When does a mandated reporter have “reasonable cause to suspect” that child abuse has occurred?
Neither the Child Protective Services Law (CPSL) nor the Regulations of the Pennsylvania Department of Public Welfare (DPW) offer a definition of the term. There are a multitude of facts and circumstances that will vary with each situation, but the declared purpose of the CPSL is to encourage prompt and complete reporting, so as to assure the well‐being of children. Therefore, in keeping with the spirit of both the CPSL and of the USCCB Charter for the Protection of Young People, it is more prudent to err on the side of making the report and then depending on the trained professionals to determine what has actually transpired.
Can I be sued for making a report that turns out to be wrong?
The CPSL grants immunity from civil suits for those who make a “good faith” report of suspected child abuse. If the reporter is truly motivated by concern for the safety of the victim, and for the safety of others who may be exposed to the suspected perpetrator, the reporter’s good faith will be presumed under the CPSL.
What is the legal definition of “child abuse”?
Child abuse can be one of several different things: (1) Non‐accidental physical injury that causes severe pain, or that significantly impairs the child’s physical functioning, even temporarily; (2) Non‐accidental clinically‐diagnosable mental injury that renders the child chronically and severely anxious, agitated, depressed, socially withdrawn, psychotic, unable to perform age‐appropriate developmental and social tasks, or in reasonable fear that his or her life or safety is threatened; (3) Any type of sexual abuse or sexual exploitation (such as inducing a child to engage in sexual acts or to be photographed in simulating sexual acts, even if the child “consents” to the acts); or (4) Serious physical neglect which endangers a child’s life or development or impairs the child’s functioning, but which does not arise solely from the financial inability of the parents to provide adequate housing, clothing and medical care. Child abuse also occurs when an individual places a child in imminent risk of suffering any of the foregoing harms.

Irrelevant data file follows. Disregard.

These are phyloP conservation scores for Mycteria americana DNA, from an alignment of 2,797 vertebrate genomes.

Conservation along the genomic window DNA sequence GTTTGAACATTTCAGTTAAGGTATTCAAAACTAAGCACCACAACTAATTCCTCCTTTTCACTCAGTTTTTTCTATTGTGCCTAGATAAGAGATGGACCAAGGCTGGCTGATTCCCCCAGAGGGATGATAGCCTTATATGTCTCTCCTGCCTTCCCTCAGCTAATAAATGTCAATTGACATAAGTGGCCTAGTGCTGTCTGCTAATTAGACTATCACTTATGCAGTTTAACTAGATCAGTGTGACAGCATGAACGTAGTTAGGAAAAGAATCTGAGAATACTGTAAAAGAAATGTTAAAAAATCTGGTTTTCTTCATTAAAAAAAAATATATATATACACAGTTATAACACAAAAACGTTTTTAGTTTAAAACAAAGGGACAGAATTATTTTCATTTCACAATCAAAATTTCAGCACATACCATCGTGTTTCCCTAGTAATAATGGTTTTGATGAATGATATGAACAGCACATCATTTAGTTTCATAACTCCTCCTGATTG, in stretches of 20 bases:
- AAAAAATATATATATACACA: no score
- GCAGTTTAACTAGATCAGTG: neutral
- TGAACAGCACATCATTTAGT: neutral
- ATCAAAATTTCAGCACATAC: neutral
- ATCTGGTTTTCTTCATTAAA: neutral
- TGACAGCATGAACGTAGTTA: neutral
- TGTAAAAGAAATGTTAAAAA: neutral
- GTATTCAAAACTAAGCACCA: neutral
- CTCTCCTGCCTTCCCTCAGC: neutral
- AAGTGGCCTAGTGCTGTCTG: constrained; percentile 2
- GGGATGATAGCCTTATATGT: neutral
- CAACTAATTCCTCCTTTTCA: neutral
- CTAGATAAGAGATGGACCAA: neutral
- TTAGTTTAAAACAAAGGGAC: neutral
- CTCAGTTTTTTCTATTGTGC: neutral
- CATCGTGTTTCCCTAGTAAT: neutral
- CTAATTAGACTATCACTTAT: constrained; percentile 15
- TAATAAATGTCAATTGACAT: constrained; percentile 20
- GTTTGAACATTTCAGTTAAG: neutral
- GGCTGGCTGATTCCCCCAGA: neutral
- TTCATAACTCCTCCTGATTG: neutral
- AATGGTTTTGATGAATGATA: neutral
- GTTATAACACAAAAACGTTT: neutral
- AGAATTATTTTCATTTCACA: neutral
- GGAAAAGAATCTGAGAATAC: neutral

Are non‐paid volunteers required to report?
The CPSL does not limit the reporting mandate to “employees.” Therefore, if a volunteer comes into contact with children in the course of his or her Church “occupation,” s/he should assume s/he will be treated as a mandated reporter.
Are multiple individuals all required to make a report regarding the same incident?
No. However, each mandated reporter who knows of a reportable incident should assure himself or herself that a report has actually been made.
Am I required to report child abuse that I suspect only while on Church duty?
No. You are a mandated reporter of child abuse for incidents involving children who are under the supervision, guidance or training of the Church entity with which you are affiliated, regardless of whether you learned of the abuse while either on or off duty.
Am I required to report only those incidents of child abuse that I suspect to have occurred on Church property?
No. If the suspected abuse involves children who are under the supervision, guidance or training of the Church entity with which you are affiliated, you must report it regardless of where the suspected abuse occurred. Therefore, for example, child abuse that occurs in the home of a Catholic school student is a reportable incident.
To whom should I speak if I have doubts about the obligation to report?
Your supervisor, in the first instance. Supervisors will be aware of how to contact the proper individuals in the (Arch) Diocesan administration who can help resolve any doubts, but all consultation should be carried out promptly, since the CPSL requires reports to be made “immediately.”
What are the criminal penalties for failing to make a legally mandated report?
Any mandated reporter who “knowingly” fails to report child abuse commits a misdemeanor of the third degree for a first violation, and a misdemeanor of the second degree for any subsequent violation. The maximum penalty for a misdemeanor of the third degree is imprisonment for one year. The maximum penalty for a misdemeanor of the second degree is imprisonment for two years.
Am I still required to report when I learn of the abuse only after the victim is now over 18 and is therefore no longer a “child”?
Neither the CPSL nor the DPW Regulations address this question. However, in the interest of preventing further abuse by the same perpetrator, a report should be made under these circumstances.
Is abuse perpetrated by other children reportable?
Yes, if it is sexual abuse (even arguably “consensual sex” between two minors) or if it causes serious physical or mental injury to the victim. Causing serious mental injury can include placing the victim in fear that his or her life or safety is threatened. School personnel are especially cautioned to be alert for physical assaults, inappropriate sexual contact and severe bullying that may constitute “abuse” under the CPSL.